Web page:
Some Indian political and religious leaders have called for imposing federal rule and sending troops to Orissa state, where the ruling Hindu Bharatiya Janata Party (BJP) coalition government has been unable to stop the violence.
Christian schools in India voluntarily closed Aug. 29 to protest the violence, and Christians in many parts of India participated in days of prayer and fasting to draw attention to the crisis. Many moderate Hindus have joined in public appeals for peace, which one Roman Catholic cardinal called “the sign of a new era.”
Christian representatives have met with the India’s president, the federal interior minister, Orissa’s chief minister and other political leaders to ask for protection of Christians in Orissa.
“The growth of Hindu nationalism in India, both in its democratic political form and its mob-terrorist form, threatens to put the country on a path of sectarian conflict and religious violence,” warned Raymond J. De Souza, a Catholic priest and observer of India’s religious scene. “The more extreme Hindu nationalists want to overturn India’s official secularity in favor of an explicit Hindu identity. In such an India, the public life and even presence of Muslims and Christians would be severely circumscribed.”
In Orissa, Hindu extremists continued to issue threats. Praveen Togadia, leader of the Vishwa Hindu Parishad (VHP) group that blamed the swami’s murder on Christians, warned Sept. 7 of nationwide trouble if the killers aren’t immediately arrested.
Earlier, he called for creation of a commission to investigate Christian missionary activity in Orissa and to strictly enforce anti-conversion laws. Hindu groups in Orissa -— where many tribal and lower-caste Hindus have decided to follow Christ -— often accuse Christians of bribing or tricking poor Hindus into converting to Christianity.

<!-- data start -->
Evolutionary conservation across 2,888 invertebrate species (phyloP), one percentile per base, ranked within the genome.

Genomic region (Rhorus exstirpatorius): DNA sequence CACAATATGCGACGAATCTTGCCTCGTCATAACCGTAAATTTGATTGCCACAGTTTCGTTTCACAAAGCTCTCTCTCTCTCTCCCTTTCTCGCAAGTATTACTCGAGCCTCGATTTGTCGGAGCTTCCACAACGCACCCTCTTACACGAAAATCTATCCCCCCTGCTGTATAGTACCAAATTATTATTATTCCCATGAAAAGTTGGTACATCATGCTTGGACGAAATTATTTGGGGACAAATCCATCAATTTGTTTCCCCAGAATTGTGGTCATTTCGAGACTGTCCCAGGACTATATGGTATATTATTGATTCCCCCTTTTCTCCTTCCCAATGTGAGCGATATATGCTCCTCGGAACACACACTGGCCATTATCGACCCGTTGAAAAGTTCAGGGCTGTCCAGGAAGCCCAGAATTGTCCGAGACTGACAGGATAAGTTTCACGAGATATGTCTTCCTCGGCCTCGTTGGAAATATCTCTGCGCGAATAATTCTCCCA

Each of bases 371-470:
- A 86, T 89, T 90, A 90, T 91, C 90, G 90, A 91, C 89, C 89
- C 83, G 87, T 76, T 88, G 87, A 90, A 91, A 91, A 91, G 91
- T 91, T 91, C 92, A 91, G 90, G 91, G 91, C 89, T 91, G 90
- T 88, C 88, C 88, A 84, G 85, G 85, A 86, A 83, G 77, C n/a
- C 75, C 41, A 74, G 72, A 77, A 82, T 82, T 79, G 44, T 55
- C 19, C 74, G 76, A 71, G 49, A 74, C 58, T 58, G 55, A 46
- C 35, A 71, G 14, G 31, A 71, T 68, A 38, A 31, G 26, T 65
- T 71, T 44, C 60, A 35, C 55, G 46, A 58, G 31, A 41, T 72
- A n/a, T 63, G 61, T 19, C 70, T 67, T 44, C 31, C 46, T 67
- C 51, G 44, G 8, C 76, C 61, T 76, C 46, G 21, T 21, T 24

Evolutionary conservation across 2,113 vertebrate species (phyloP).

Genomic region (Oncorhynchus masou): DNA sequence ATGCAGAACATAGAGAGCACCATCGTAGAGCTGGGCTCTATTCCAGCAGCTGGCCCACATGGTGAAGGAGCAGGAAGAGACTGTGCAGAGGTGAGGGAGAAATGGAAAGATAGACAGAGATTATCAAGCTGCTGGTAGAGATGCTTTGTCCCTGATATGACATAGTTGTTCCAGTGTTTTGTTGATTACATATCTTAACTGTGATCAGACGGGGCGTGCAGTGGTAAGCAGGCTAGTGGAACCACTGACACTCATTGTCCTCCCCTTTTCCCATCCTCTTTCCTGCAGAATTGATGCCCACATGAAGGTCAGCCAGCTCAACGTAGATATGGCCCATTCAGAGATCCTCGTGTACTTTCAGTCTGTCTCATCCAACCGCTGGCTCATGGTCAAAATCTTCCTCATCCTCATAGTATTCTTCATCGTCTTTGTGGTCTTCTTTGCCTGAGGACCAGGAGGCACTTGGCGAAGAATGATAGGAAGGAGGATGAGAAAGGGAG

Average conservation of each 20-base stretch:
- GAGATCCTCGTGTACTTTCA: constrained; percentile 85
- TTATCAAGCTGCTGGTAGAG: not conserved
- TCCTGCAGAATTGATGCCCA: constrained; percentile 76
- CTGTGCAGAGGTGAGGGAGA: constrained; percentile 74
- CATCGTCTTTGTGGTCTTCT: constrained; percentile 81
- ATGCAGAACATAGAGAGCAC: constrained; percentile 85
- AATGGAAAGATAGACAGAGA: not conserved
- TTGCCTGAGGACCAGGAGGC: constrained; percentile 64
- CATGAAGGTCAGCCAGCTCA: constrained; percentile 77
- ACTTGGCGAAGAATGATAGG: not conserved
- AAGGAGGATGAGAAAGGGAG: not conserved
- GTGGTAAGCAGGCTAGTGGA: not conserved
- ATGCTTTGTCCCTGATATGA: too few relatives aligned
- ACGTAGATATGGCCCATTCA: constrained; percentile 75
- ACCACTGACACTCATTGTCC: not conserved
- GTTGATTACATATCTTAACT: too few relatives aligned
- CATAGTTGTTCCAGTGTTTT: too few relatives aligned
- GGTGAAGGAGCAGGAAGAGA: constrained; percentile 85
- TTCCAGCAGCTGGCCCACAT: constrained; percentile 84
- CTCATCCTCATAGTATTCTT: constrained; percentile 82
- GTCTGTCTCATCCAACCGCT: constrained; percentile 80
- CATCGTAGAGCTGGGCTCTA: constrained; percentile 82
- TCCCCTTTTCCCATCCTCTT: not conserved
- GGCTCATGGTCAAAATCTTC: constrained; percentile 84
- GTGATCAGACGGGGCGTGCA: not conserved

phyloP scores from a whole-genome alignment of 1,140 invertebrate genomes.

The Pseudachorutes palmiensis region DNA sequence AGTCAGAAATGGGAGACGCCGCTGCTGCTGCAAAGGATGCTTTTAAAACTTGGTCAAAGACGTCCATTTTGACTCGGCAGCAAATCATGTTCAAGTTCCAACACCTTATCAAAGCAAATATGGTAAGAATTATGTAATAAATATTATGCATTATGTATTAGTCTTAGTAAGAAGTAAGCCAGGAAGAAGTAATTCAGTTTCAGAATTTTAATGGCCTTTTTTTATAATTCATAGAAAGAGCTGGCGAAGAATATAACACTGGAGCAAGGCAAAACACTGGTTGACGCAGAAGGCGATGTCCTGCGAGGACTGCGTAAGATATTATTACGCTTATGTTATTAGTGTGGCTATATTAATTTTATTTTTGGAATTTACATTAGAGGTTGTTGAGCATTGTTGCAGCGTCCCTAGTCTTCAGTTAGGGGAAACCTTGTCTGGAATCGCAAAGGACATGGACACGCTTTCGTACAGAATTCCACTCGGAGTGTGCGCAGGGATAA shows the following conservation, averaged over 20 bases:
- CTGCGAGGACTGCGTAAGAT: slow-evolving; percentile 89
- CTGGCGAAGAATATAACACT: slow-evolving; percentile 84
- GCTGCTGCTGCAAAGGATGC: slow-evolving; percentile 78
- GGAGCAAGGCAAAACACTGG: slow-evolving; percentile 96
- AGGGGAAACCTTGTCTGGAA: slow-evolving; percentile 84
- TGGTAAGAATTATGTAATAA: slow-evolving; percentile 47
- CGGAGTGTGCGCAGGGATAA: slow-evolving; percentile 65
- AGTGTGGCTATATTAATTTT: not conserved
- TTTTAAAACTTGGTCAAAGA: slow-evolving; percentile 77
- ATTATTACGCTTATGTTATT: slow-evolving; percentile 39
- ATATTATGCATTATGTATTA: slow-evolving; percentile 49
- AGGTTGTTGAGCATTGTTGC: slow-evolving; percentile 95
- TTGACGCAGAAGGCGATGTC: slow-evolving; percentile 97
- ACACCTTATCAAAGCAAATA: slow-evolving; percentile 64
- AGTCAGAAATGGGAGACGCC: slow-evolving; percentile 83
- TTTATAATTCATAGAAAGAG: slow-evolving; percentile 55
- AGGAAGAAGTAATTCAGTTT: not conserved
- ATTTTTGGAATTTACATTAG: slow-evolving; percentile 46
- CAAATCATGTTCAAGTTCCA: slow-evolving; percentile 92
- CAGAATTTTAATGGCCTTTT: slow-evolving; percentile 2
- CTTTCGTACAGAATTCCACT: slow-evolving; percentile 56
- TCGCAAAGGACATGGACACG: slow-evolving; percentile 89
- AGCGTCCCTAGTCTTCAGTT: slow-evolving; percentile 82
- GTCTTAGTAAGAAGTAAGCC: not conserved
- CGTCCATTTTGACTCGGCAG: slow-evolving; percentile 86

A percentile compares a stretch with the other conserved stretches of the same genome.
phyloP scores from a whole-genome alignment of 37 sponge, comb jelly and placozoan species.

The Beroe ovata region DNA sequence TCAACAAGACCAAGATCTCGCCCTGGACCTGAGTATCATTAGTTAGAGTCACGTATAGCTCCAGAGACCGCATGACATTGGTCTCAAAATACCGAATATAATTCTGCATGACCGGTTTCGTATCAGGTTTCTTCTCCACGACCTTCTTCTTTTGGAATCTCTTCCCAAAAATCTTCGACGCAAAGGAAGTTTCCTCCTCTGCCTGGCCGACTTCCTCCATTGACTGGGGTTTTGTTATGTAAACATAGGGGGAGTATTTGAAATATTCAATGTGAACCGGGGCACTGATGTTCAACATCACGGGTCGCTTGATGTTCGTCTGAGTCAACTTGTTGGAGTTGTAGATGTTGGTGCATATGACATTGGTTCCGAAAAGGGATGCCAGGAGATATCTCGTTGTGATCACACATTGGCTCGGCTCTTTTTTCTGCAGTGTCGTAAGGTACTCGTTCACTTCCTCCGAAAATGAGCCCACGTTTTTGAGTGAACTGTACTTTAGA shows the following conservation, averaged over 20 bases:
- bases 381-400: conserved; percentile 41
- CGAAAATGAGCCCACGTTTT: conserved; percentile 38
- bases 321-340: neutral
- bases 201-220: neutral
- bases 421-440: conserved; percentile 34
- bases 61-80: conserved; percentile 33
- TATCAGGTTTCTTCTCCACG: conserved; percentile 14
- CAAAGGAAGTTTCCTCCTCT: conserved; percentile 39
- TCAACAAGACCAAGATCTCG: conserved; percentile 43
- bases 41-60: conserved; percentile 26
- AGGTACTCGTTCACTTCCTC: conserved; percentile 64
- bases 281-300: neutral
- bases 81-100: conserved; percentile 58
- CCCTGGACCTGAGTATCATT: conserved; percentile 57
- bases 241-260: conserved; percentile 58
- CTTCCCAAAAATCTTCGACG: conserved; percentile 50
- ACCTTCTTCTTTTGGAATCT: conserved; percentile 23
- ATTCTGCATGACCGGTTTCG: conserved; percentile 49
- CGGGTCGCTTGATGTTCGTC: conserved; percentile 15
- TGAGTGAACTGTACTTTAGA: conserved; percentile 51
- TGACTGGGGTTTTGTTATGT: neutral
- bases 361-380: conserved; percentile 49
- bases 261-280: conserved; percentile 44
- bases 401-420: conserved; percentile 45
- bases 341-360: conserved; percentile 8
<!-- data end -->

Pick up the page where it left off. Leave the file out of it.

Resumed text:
In the wake of the latest riots, reports have come from several areas of Hindus pressuring Christians to “reconvert” to Hinduism if they want to return to their homes.
“If you want to be in the village, you have to reconvert back to Hinduism,” said Sam Paul, national secretary of the All-India Christian Council, in a press interview. “It is a severe problem and many pastors are suffering. Some 25 or 30 pastors who I know personally are in hiding.”
Orissa’s churches are asking Christians around the world to pray for an end to the violence, for the safe return of Christians in hiding, for freedom to practice their faith -— and for an end to the “reconversion” campaign.
“The people of Orissa need to know that Christians in India are peace-loving,” one Christian worker said. “It is in our Holy Scriptures. It is required. Now the state of Orissa is in chaos because innocent, peace-loving people have been attacked. May God comfort and provide healing and food for those who are hurt and hungry.”
Orissa has seen many attacks on Christians in the past, particularly in tribal areas. Militants burned hundreds of churches and homes last December. In 1999, extremists burned alive Australian Baptist missionary Graham Staines and his two young sons.
Compiled by Baptist Press from international sources.